• Committee on America’s Energy Future, National Research Council (2009) America’s Energy Future: Technology and Transformation: Summary Edition. The National Academies Press, Washington D.C. (See materials at: http://sites.nationalacademies.org/Energy/).
  • Darbouche, H. and Fattouh, B. (2011) The Implications of the Arab Uprisings for Oil and Gas Markets. Oxford Institute for Energy Studies, Working Paper MEP 2, Oxford. (Available at: http://www.oxfordenergy.org/wpcms/wp-content/uploads/2011/09/MEP_2.pdf).
  • Davis, G. and Tilton, J. (2005) ‘The Resource Curse.’ Natural Resources Forum 29, 233-242.
  • Downs, E. (2006) The Brookings foreign policy studies energy security series: China. The Brookings Institution, Washington D.C. (Available at: http://www.brookings.edu/fp/research/energy/2006china.pdf).
  • Downs, E.S. (2007) ‘The fact and fiction of Sino-African Energy Relations.’ China Security 3, 42-68.
  • Energy Information Administration (2011) International Energy Outlook 2011, EIA, Washington D.C. (Available at: http://38.96.246.204/forecasts/ieo/).
  • Energy Information Agency (2012) Country Study: China, EIA, Washington DC. (Available at: http://38.96.246.204/countries/cab.cfm?fips=CH).
  • Exxon Mobil (2011) Outlook for Energy: A View to 2030, Exxon Mobil, Irvin. (Available at: http://www.exxonmobil.com/Corporate/energy_outlook.aspx).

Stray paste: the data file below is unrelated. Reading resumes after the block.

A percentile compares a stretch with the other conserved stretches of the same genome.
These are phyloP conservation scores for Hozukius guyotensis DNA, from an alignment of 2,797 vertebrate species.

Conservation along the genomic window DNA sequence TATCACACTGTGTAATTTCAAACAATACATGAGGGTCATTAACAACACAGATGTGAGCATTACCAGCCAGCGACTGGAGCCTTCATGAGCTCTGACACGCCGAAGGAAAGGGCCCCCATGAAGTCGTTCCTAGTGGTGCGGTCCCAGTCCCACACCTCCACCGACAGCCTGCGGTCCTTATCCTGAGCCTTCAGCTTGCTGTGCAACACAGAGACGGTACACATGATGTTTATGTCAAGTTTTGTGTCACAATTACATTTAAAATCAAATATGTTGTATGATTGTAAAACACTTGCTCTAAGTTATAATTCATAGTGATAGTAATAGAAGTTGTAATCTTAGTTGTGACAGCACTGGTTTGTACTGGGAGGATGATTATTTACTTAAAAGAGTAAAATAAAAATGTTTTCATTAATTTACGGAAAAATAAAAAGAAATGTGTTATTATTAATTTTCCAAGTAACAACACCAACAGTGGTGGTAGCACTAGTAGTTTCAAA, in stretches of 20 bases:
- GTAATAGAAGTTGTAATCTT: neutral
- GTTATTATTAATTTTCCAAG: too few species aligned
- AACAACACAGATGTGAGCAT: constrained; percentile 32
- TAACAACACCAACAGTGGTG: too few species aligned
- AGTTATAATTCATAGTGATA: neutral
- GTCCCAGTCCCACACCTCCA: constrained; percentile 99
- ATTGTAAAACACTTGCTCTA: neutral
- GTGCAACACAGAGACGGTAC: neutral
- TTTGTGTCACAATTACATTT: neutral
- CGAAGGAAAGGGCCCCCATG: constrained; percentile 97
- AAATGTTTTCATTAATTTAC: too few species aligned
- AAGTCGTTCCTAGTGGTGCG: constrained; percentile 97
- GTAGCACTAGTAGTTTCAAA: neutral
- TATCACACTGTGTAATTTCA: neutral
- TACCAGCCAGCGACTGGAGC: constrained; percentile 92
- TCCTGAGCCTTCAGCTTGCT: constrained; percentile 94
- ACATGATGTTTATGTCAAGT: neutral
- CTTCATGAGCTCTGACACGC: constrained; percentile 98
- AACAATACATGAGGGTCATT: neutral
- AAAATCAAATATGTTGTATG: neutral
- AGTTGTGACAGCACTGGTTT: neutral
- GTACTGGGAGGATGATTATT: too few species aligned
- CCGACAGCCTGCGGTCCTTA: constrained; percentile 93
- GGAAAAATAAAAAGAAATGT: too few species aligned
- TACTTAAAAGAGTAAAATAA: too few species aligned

• Florini, A. and Sovacool, B. (2009) ‘Who governs energy? The challenges facing global energy governance.’ Energy Policy 37, 5239-5248.
  • Goldthau, A. (2011) Governing global energy: existing approaches and discourses.’ Current Opinions in Environmental Sustainability 3, 213-217.
  • Guan, D., Peters, G.P, Weber, C.L. and Hubacek, K. (2009) ‘Journey to world top emitter: An analysis of the driving forces of China's recent CO2 emissions surge,’ Geophysical Research Letters 36, L04709, doi:10.1029/2008GL036540.
  • IEA (2011) Energy for All: financing access for the poor. IEA, Paris. (Available at: http://www.iea.org/Papers/2011/weo2011_energy_for_all.pdf).
  • Institute for Integrated Economic Research (2011) Low Carbon and Economic Growth: Key Challenges. IIER, Meilen, Switzerland. (Available at: http://www.iier.ch/pub/files/Sun,%2007/31/2011%20-%2016%3A11/Green%20Growth%20DFID%20report.pdf).
  • International Energy Agency (2011) World Energy Outlook 2011. IEA, Paris. (See materials available at: http://www.iea.org/weo/).
  • Kalicki, J.H. (2007) Rx for “Oil Addiction”: The Middle East and Energy Security,’ Middle East Policy 14, 76-83.
  • Klare, M. (2010) Rising Powers, Shrinking Planet: The New Geopolitics of Energy. Metropolitan Books, New York.
  • Levi, M.A. (2009) The Canadian Oil Sands: Energy Security vs. Climate Change. Council for Foreign Relations, Centre for Geoeconomic Studies, Washington D.C. (Available at: http://www.cfr.org/canada/canadian-oil-sands/p19345).
  • Macqueen, D. and Korhaliler, S. (2011) Bundles of energy: the case for renewable biomass energy, IIED, London. (Available at: http://pubs.iied.org/pdfs/13556IIED.pdf).